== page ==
I have a confession to make. Despite years of working for CAFOD and writing to my MP about social justice, I had never attended a hustings meeting of election candidates in my constituency until this month.
Email your candidates during the 2017 general election campaign with a question on poverty and climate change.
My parish, the Church of the Transfiguration in Kensal Rise, decided to host a hustings for the first time this year. The parish is on the border of two particularly interesting constituencies.
Hampstead and Kilburn is the most marginal seat in the country. Glenda Jackson won in 2010 with a majority of only 42. She is standing down this year, as is Sarah Teather, who has been my constituency MP. She had a slightly higher majority, but this is still the 51st marginal seat. So there’s a lot to play for!
We had a great turn-out, from the candidates – almost all of whom came – and the audience, there were a mix of parishioners and other local community members.
Some were obviously already involved in local politics, but many, like me, were attending for perhaps the first time, simply interested to hear what the candidates had to say.
That, I think, is the essence of a hustings – the opportunity for everyone and anyone to question those wanting to represent them in parliament.
Each candidate started with a few words about themselves: their backgrounds, why they were standing and their key policies.
Then we had the opportunity to ask questions, which ranged from assisted suicide to Europe to the future of the local libraries.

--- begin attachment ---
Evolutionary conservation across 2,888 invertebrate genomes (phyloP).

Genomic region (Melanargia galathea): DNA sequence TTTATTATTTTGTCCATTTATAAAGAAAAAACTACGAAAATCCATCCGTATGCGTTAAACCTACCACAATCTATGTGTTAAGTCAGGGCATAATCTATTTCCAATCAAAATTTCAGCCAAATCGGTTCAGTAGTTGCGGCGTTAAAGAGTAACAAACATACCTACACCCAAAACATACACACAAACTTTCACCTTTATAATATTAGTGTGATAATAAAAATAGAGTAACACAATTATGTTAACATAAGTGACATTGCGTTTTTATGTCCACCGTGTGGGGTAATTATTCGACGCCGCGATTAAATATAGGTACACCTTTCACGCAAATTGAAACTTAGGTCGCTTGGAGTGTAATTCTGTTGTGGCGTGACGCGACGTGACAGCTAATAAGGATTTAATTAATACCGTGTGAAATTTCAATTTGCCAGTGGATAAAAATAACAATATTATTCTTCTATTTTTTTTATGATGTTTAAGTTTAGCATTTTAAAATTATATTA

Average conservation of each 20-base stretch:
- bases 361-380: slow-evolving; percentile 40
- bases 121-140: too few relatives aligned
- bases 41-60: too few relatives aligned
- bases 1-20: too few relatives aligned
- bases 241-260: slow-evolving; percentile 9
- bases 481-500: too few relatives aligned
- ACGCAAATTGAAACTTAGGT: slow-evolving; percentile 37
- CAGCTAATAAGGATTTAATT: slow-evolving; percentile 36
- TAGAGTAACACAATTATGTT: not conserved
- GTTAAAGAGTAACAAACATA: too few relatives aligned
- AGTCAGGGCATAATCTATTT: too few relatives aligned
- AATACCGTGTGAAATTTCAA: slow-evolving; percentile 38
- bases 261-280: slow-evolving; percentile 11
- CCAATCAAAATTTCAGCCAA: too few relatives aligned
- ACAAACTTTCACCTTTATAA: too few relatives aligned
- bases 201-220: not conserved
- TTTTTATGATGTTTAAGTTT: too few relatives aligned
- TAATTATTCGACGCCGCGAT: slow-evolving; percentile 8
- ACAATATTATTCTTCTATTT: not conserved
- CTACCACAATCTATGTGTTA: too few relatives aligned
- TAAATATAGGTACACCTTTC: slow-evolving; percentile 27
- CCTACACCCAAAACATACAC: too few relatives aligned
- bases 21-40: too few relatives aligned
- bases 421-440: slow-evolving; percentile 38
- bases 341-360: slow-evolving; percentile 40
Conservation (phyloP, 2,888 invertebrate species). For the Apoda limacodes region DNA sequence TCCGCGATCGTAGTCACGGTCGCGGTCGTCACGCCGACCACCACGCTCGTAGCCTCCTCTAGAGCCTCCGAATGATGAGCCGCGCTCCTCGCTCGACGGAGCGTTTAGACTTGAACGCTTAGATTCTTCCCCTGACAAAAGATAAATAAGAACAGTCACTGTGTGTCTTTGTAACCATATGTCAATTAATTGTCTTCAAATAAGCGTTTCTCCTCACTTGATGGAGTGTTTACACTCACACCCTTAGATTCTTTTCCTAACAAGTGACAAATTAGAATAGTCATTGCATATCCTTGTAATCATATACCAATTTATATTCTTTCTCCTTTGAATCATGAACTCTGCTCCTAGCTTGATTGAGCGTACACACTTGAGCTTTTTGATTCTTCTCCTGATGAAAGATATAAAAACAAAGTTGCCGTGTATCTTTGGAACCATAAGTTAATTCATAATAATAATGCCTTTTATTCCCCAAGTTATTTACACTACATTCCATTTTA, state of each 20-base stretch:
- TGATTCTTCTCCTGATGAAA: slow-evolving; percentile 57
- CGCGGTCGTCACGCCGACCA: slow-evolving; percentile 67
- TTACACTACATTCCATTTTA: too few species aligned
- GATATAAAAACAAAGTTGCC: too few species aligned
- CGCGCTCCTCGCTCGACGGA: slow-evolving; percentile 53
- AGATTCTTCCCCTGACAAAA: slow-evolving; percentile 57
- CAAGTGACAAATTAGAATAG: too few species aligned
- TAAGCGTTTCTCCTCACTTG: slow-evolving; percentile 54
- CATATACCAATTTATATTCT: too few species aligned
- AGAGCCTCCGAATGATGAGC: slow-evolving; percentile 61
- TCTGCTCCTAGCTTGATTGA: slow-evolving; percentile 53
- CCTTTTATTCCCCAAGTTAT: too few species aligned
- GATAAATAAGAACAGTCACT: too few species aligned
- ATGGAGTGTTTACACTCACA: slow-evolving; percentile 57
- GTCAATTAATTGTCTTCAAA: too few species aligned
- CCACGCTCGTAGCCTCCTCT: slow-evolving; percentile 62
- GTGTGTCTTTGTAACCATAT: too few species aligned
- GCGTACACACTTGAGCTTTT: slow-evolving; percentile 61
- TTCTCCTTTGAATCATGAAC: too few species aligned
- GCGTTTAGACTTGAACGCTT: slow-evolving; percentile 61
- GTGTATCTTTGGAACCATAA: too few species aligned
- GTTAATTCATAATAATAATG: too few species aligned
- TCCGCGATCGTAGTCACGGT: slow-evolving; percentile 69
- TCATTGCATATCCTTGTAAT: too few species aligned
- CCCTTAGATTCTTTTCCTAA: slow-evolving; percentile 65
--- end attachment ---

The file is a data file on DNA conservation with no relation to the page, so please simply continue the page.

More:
What will you do for the poorest people?
We were getting towards the end – a good two hours of debate! – when I asked one of the questions suggested by CSAN and CAFOD: What will you do to speak out for the poorest and most vulnerable people around the world?
As the candidates gave their answers, I scribbled down what they said.
The Conservative candidate shared his experience of travelling to Ghana and of the importance of spending the development aid budget “more efficiently”, seeking greater accountability for where the money was spent.
The Liberal Democrat candidate spoke of his work with minority communities and his personal interest in ending the abuse of children in war zones.
The Green candidate spoke about the importance of not just sending aid, but in working for education and empowerment, particularly of women. She also said that we are “very good at digging in our pockets but not good at dealing with the consequences” and spoke climate change, saying “we have to change our behaviour”.
The Labour candidate spoke of the danger of the rhetoric of just “looking after ourselves”, and gave the example of her own work against the trafficking of women.
The UKIP candidate turned the question back to me: “What will you do?” and spoke about the great British tradition of giving money and volunteering.
I’d definitely encourage others to attend a hustings, and to prepare a question to ask the candidates. It was a great atmosphere; there was a vitality about it that I really enjoyed. Download CAFOD’s 2017 election resources
I have to say that I feel more confused about who to vote for though, as I’ve been weighing up what each candidate said and the way that they presented themselves.
But I look forward to casting my vote – once I’ve decided who to vote for, of course! When the election is over and I have a new MP, now that I’ve met most of the candidates, I look forward to contacting them again. In particular to invite them to meet their constituents at the Climate Coalition lobby of parliament on Wednesday 17 June, just weeks after election day.
Since the hustings, I have tweeted about it, and I’ve emailed all my candidates again – to thank them for coming and to ask more specific questions. I’ve only received one reply so far – but don’t worry, I’ll tweet them all this blog post too!